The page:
Announcing Stack Overflow Documentation

We started with Q&A. Technical documentation is next, and we need your help.

Whether you're a beginner or an experienced developer, you can contribute.

Sign up and start helping → Learn more about Documentation →

Suppose I want entries in the table Regions to have a type, e.g. a city, a country etc. What's the accepted way of storing this type, assuming I'll be using O/RM (NHibernate in my case) ? I see two options:

  • Have an enum in the C# bussines layer with the types and store the type as a tinyint in the table.
  • Have a lookup table RegionTypes with the type identifiers (strings or ints) and reference them in the Regions table.

The second approach seems more reasonable from the database point of view, since I have foreign key constraints, plus I can have additional data about the region types, e.g. a city is a child type for country (and since I'm using SQL Server 2008 spatial features, I actually need this information for spatial manipulations). However, looking from the C# point of view, I'll basically have to have an entity RegionType and load it from the database every time i want to assign it to a region (as I understand NHibernate wouldn't allow me to make the type an enum if I store it in a lookup table). This is a little tedious for such a simple task, knowing that region types are basically fixed and unlikely to change.

What about other types, like DayOfWeek which are unlikely to ever change or have additional properties, should they have their lookup tables and entities ?

share|improve this question
up vote 2 down vote accepted

General rule is to use Enums if you are sure that set of values will never be changed by user. Otherwise it's better to use lookup table.

share|improve this answer

One reason to use lookup tables is the common use case of displaying the possible values in a menu or something. It's easy to query a lookup table, but less easy if the enum is hard-coded in a database data type or constraint, or in a C# enum.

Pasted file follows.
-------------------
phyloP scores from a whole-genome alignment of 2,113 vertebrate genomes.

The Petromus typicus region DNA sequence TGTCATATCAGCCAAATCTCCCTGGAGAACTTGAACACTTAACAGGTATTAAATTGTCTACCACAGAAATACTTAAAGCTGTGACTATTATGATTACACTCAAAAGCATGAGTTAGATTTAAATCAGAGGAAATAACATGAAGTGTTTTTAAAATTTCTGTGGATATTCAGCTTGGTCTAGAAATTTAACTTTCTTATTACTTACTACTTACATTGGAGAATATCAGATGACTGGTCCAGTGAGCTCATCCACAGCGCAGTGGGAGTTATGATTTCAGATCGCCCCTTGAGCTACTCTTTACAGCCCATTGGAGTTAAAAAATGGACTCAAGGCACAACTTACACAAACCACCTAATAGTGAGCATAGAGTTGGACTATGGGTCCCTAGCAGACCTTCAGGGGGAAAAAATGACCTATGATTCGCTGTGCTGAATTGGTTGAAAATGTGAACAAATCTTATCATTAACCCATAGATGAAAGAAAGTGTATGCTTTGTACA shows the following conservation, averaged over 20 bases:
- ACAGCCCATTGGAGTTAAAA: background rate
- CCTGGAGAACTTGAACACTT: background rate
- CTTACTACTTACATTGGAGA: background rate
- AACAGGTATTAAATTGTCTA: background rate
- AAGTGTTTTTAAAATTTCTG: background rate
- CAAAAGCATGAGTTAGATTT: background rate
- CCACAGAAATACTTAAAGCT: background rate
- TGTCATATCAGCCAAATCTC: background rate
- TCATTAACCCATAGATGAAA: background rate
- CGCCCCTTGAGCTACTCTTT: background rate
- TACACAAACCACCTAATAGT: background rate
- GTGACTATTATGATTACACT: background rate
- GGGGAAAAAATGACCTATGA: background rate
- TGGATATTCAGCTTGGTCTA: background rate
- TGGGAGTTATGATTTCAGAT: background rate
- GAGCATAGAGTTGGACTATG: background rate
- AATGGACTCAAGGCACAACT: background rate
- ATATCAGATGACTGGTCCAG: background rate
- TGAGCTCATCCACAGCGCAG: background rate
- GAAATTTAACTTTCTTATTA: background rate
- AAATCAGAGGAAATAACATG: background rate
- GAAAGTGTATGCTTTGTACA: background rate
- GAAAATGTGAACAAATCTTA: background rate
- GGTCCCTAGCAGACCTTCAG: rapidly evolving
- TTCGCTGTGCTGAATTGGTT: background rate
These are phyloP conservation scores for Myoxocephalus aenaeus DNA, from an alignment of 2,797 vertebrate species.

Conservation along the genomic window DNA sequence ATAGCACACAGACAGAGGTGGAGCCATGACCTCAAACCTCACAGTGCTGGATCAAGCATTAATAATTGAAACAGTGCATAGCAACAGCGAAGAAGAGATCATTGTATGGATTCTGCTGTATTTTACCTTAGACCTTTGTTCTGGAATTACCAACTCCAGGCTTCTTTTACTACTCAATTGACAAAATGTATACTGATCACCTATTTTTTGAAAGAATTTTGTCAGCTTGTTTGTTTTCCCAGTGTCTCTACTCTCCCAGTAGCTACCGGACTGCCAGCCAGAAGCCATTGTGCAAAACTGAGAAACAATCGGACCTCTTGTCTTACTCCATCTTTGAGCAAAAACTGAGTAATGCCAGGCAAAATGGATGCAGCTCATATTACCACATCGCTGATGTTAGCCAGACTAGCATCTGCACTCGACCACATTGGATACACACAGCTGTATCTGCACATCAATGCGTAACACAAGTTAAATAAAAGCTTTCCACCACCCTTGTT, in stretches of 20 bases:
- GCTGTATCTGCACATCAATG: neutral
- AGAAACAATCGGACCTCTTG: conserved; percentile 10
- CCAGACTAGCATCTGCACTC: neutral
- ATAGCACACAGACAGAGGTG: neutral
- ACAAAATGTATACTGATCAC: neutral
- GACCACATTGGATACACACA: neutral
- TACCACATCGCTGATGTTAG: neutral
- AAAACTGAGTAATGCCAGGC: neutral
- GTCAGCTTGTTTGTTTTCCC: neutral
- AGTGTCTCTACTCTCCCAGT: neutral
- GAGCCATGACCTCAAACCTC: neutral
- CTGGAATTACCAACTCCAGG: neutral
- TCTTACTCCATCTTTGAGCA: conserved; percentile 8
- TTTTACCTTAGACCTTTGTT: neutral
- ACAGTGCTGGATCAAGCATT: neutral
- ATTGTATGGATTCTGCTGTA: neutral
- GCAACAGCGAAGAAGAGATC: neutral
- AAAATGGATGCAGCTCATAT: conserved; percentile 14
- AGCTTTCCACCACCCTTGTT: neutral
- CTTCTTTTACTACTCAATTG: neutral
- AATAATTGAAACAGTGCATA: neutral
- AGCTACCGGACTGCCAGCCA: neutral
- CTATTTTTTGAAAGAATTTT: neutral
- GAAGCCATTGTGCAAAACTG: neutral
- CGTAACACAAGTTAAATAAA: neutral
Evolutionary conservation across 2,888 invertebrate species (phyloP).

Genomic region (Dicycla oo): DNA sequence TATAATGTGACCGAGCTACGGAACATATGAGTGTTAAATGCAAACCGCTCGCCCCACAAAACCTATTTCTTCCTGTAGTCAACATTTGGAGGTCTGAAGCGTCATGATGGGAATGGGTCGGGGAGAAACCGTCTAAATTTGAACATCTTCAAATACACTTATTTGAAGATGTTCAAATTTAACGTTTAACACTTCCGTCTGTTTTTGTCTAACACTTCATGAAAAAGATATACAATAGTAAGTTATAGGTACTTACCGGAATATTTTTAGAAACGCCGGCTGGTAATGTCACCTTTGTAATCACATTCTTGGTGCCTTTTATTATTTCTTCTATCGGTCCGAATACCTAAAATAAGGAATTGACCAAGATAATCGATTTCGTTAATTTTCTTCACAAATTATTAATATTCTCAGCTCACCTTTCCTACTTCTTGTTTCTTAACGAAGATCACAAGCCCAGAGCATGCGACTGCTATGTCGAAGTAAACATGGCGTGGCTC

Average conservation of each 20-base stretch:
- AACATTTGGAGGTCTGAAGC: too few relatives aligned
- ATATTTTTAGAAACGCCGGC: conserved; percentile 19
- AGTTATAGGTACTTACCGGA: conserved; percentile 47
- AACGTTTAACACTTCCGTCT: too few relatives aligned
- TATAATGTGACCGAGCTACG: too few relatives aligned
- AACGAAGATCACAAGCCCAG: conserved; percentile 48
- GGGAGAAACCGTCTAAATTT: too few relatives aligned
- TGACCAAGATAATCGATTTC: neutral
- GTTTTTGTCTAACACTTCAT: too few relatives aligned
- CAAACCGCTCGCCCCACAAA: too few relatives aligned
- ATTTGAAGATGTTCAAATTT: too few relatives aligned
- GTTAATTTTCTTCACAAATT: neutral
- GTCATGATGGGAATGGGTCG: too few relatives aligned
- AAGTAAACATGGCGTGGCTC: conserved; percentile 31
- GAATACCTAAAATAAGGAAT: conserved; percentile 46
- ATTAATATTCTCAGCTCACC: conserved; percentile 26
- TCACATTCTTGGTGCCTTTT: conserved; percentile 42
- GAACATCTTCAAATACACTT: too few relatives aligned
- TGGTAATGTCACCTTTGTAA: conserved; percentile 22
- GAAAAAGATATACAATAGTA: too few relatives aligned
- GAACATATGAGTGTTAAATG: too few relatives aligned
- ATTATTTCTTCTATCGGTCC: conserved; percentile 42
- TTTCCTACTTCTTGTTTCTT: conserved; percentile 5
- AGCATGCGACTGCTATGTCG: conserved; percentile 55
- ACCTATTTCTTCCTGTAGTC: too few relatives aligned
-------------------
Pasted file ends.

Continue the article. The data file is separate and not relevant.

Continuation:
share|improve this answer

I usually go with the latter option, though, I'll create a generic sort of set up where items of multiple types can be stored in the same table so that I don't end up with 15 types tables. The basics are something like this

   TypeID int,
   Name varchar(20),
   Description varchar(100)

   ItemID int,
   TypeID int -> Types.TypeID,
   Name varchar(20),
   Description varchar(100),
   Value varchar(100)
share|improve this answer
This would be a good and valid lookup/reference system, but completely invalid insofar as database relational integrity is concerned. – Philip Kelley Aug 14 '09 at 18:20
@Philip: How so? – Spencer Ruport Aug 14 '09 at 18:39
You would not be able to set up a foreign key constraint "into" the lookup table, unless the full primary key (Type + Id) were present in both parent and child table. RDBMSs are very good at enforcing relational integrity, and I'd hate to lose that buit-in functionality. – Philip Kelley Aug 14 '09 at 19:09
@Philip: Some degree of referential integrity can still be maintained. Still, if it's that important to you, an extra field in a table is far easier to maintain than an extra 20 or 30 tables in my opinion. – Spencer Ruport Aug 14 '09 at 20:47
What's the problem with having 20 or 30 tables? I know in Oracle it's a chore to allocate space for a new table, but that's because it's dinosaur technology from the 1980's. – Bill Karwin Aug 15 '09 at 17:04

Your Answer


By posting your answer, you agree to the privacy policy and terms of service.

Not the answer you're looking for? Browse other questions tagged or ask your own question.